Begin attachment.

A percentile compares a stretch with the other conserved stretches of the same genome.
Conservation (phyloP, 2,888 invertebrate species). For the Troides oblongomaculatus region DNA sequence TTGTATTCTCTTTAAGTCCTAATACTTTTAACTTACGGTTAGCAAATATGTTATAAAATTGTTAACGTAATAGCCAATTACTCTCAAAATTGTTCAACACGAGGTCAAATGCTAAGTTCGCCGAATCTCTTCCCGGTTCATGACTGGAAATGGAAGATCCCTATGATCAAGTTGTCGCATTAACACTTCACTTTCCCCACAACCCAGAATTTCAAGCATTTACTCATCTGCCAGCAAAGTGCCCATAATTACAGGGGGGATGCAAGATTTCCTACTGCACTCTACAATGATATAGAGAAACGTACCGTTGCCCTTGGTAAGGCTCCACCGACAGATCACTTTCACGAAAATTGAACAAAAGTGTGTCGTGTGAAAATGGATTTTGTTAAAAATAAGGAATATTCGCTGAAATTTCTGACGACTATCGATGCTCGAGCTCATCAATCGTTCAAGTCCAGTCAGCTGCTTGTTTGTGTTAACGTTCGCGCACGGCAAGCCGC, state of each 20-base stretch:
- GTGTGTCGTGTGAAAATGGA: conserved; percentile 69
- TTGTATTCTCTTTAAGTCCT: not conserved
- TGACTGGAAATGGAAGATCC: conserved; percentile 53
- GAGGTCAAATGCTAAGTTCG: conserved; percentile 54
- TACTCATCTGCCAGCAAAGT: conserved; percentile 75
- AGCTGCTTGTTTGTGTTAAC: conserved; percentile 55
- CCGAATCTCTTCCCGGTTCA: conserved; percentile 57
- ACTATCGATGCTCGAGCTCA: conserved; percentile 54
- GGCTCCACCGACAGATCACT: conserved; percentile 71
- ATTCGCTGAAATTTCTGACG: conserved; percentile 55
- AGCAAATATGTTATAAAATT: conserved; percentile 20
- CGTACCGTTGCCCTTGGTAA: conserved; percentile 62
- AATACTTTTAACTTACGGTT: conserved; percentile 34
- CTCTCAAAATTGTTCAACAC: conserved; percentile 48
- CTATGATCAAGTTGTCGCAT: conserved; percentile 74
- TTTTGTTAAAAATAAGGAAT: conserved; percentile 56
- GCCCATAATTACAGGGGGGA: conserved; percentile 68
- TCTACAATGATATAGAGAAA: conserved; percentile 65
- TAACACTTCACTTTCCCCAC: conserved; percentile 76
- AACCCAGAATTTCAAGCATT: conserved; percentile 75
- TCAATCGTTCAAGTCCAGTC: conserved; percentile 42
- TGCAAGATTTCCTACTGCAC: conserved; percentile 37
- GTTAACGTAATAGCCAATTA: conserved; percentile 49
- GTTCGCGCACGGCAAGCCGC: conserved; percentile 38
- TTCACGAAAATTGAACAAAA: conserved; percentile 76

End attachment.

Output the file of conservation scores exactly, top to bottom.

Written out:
A percentile compares a stretch with the other conserved stretches of the same genome.
Conservation (phyloP, 2,888 invertebrate species). For the Troides oblongomaculatus region DNA sequence TTGTATTCTCTTTAAGTCCTAATACTTTTAACTTACGGTTAGCAAATATGTTATAAAATTGTTAACGTAATAGCCAATTACTCTCAAAATTGTTCAACACGAGGTCAAATGCTAAGTTCGCCGAATCTCTTCCCGGTTCATGACTGGAAATGGAAGATCCCTATGATCAAGTTGTCGCATTAACACTTCACTTTCCCCACAACCCAGAATTTCAAGCATTTACTCATCTGCCAGCAAAGTGCCCATAATTACAGGGGGGATGCAAGATTTCCTACTGCACTCTACAATGATATAGAGAAACGTACCGTTGCCCTTGGTAAGGCTCCACCGACAGATCACTTTCACGAAAATTGAACAAAAGTGTGTCGTGTGAAAATGGATTTTGTTAAAAATAAGGAATATTCGCTGAAATTTCTGACGACTATCGATGCTCGAGCTCATCAATCGTTCAAGTCCAGTCAGCTGCTTGTTTGTGTTAACGTTCGCGCACGGCAAGCCGC, state of each 20-base stretch:
- GTGTGTCGTGTGAAAATGGA: conserved; percentile 69
- TTGTATTCTCTTTAAGTCCT: not conserved
- TGACTGGAAATGGAAGATCC: conserved; percentile 53
- GAGGTCAAATGCTAAGTTCG: conserved; percentile 54
- TACTCATCTGCCAGCAAAGT: conserved; percentile 75
- AGCTGCTTGTTTGTGTTAAC: conserved; percentile 55
- CCGAATCTCTTCCCGGTTCA: conserved; percentile 57
- ACTATCGATGCTCGAGCTCA: conserved; percentile 54
- GGCTCCACCGACAGATCACT: conserved; percentile 71
- ATTCGCTGAAATTTCTGACG: conserved; percentile 55
- AGCAAATATGTTATAAAATT: conserved; percentile 20
- CGTACCGTTGCCCTTGGTAA: conserved; percentile 62
- AATACTTTTAACTTACGGTT: conserved; percentile 34
- CTCTCAAAATTGTTCAACAC: conserved; percentile 48
- CTATGATCAAGTTGTCGCAT: conserved; percentile 74
- TTTTGTTAAAAATAAGGAAT: conserved; percentile 56
- GCCCATAATTACAGGGGGGA: conserved; percentile 68
- TCTACAATGATATAGAGAAA: conserved; percentile 65
- TAACACTTCACTTTCCCCAC: conserved; percentile 76
- AACCCAGAATTTCAAGCATT: conserved; percentile 75
- TCAATCGTTCAAGTCCAGTC: conserved; percentile 42
- TGCAAGATTTCCTACTGCAC: conserved; percentile 37
- GTTAACGTAATAGCCAATTA: conserved; percentile 49
- GTTCGCGCACGGCAAGCCGC: conserved; percentile 38
- TTCACGAAAATTGAACAAAA: conserved; percentile 76